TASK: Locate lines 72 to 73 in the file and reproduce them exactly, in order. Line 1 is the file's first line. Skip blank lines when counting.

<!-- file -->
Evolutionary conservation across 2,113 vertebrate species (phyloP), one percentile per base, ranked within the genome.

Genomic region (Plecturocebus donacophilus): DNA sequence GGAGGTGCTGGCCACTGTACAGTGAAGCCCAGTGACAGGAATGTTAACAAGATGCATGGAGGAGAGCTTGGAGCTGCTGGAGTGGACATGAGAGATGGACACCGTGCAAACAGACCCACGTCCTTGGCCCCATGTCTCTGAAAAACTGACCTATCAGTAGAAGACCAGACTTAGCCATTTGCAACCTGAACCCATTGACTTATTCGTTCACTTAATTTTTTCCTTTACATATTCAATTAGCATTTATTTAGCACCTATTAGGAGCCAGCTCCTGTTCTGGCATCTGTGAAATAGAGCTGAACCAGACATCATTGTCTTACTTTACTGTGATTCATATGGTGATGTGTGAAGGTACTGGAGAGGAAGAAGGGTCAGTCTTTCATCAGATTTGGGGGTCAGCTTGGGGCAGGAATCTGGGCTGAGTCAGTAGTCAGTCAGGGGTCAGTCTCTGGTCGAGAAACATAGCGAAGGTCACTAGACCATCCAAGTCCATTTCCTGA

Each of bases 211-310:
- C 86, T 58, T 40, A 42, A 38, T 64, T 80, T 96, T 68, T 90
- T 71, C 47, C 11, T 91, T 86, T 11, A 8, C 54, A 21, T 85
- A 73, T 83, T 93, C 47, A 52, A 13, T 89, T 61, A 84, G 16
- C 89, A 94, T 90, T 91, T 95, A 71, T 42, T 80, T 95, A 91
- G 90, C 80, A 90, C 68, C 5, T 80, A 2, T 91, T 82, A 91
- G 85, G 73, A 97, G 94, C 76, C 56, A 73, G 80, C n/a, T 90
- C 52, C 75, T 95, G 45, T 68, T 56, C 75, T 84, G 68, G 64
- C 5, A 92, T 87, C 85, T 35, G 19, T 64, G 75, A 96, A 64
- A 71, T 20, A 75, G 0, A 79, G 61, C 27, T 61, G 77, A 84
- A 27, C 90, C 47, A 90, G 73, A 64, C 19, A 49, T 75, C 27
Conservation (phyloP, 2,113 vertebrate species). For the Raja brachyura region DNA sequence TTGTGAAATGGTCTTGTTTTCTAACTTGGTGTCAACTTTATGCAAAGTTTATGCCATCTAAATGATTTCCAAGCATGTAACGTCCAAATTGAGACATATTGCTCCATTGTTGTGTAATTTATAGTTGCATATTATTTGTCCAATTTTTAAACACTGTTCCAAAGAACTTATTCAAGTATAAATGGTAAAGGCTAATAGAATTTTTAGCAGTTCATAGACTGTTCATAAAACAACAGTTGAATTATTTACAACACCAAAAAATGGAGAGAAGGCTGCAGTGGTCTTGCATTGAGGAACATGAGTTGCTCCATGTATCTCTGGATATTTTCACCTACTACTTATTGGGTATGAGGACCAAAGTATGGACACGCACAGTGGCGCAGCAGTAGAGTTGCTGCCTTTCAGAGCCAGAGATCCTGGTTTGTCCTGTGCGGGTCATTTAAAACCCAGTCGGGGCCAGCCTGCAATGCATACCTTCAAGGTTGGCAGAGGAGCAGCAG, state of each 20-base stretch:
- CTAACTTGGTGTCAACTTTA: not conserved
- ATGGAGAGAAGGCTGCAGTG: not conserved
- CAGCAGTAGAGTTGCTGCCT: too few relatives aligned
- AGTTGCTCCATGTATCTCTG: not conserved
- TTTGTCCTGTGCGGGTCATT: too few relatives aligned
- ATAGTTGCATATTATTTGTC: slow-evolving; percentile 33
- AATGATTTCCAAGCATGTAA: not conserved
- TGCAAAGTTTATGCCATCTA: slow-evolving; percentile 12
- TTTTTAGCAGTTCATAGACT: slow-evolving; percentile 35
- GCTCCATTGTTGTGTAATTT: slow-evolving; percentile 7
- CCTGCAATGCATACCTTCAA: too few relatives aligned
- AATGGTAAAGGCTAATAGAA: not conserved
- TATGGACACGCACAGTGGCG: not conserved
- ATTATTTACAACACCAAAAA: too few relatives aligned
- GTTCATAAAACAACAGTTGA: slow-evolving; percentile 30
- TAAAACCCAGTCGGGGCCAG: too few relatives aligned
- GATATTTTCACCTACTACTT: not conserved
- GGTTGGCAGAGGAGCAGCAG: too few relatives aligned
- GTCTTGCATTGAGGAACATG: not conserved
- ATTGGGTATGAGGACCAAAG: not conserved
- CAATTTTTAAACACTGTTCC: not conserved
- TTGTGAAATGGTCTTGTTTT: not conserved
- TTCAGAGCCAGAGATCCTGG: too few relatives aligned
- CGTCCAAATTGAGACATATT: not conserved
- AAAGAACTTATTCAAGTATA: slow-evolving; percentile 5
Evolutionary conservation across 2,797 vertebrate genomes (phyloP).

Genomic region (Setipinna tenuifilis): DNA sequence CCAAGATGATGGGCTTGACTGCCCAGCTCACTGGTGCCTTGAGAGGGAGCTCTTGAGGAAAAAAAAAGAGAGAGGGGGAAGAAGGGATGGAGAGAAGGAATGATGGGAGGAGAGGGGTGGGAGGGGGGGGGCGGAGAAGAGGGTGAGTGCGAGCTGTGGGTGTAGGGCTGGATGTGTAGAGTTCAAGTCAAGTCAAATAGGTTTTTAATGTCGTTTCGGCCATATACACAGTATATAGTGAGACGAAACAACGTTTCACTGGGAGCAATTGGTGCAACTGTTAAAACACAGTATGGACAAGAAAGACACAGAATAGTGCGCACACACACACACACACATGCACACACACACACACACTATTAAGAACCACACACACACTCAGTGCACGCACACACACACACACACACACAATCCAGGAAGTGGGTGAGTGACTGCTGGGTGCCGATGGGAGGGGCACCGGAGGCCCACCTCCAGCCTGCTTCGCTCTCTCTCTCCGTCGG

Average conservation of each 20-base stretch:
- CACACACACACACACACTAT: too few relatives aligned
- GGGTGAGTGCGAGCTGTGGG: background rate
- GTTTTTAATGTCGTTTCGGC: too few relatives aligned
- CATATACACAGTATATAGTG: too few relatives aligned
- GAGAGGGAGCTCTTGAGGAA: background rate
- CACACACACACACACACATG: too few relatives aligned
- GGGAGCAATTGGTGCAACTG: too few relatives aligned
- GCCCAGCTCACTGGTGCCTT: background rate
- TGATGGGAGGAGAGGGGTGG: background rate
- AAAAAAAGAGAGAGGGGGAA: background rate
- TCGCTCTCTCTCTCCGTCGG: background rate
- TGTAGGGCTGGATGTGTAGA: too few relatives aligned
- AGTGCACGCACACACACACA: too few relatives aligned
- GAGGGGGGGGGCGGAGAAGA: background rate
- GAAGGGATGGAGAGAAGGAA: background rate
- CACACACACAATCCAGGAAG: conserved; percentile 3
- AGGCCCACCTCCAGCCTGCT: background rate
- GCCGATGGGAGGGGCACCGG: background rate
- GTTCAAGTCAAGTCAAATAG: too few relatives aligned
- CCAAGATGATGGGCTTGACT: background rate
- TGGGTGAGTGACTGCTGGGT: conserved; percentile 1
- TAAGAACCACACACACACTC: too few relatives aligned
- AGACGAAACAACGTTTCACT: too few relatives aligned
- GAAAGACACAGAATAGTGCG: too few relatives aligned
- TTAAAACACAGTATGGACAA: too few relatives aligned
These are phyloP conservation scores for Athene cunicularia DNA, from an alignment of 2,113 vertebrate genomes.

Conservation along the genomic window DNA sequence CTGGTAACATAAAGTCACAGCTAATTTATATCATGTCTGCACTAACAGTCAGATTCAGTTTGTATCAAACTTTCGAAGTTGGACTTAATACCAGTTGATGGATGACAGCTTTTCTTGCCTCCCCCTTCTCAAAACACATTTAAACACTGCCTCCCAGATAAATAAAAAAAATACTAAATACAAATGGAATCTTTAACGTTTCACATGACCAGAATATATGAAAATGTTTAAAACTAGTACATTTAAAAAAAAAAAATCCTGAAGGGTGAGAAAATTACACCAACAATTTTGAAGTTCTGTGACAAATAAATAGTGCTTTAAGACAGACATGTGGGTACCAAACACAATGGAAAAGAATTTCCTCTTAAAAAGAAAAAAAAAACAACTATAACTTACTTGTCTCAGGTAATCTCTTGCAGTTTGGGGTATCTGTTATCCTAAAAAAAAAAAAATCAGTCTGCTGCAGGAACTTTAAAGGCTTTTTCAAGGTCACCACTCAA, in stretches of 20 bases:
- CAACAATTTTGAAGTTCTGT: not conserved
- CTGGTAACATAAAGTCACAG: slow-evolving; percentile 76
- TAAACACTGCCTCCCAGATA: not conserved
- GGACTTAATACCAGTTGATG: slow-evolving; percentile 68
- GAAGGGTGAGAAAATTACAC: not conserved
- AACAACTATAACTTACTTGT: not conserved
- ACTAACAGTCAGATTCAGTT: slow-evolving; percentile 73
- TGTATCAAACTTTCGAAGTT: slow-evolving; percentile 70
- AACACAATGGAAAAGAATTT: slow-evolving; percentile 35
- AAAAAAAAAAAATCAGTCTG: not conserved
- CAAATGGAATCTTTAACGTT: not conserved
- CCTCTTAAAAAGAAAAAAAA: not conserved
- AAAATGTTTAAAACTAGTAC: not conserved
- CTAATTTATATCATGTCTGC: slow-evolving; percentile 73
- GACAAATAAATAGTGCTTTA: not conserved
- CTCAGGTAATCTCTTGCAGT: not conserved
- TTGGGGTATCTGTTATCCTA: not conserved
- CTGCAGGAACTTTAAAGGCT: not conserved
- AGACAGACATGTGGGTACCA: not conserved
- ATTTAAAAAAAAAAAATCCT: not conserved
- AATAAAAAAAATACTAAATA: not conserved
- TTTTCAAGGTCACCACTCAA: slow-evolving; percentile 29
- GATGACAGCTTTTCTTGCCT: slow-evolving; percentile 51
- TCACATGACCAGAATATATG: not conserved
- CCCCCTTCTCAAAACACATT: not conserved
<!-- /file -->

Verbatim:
- TAAACACTGCCTCCCAGATA: not conserved
- GGACTTAATACCAGTTGATG: slow-evolving; percentile 68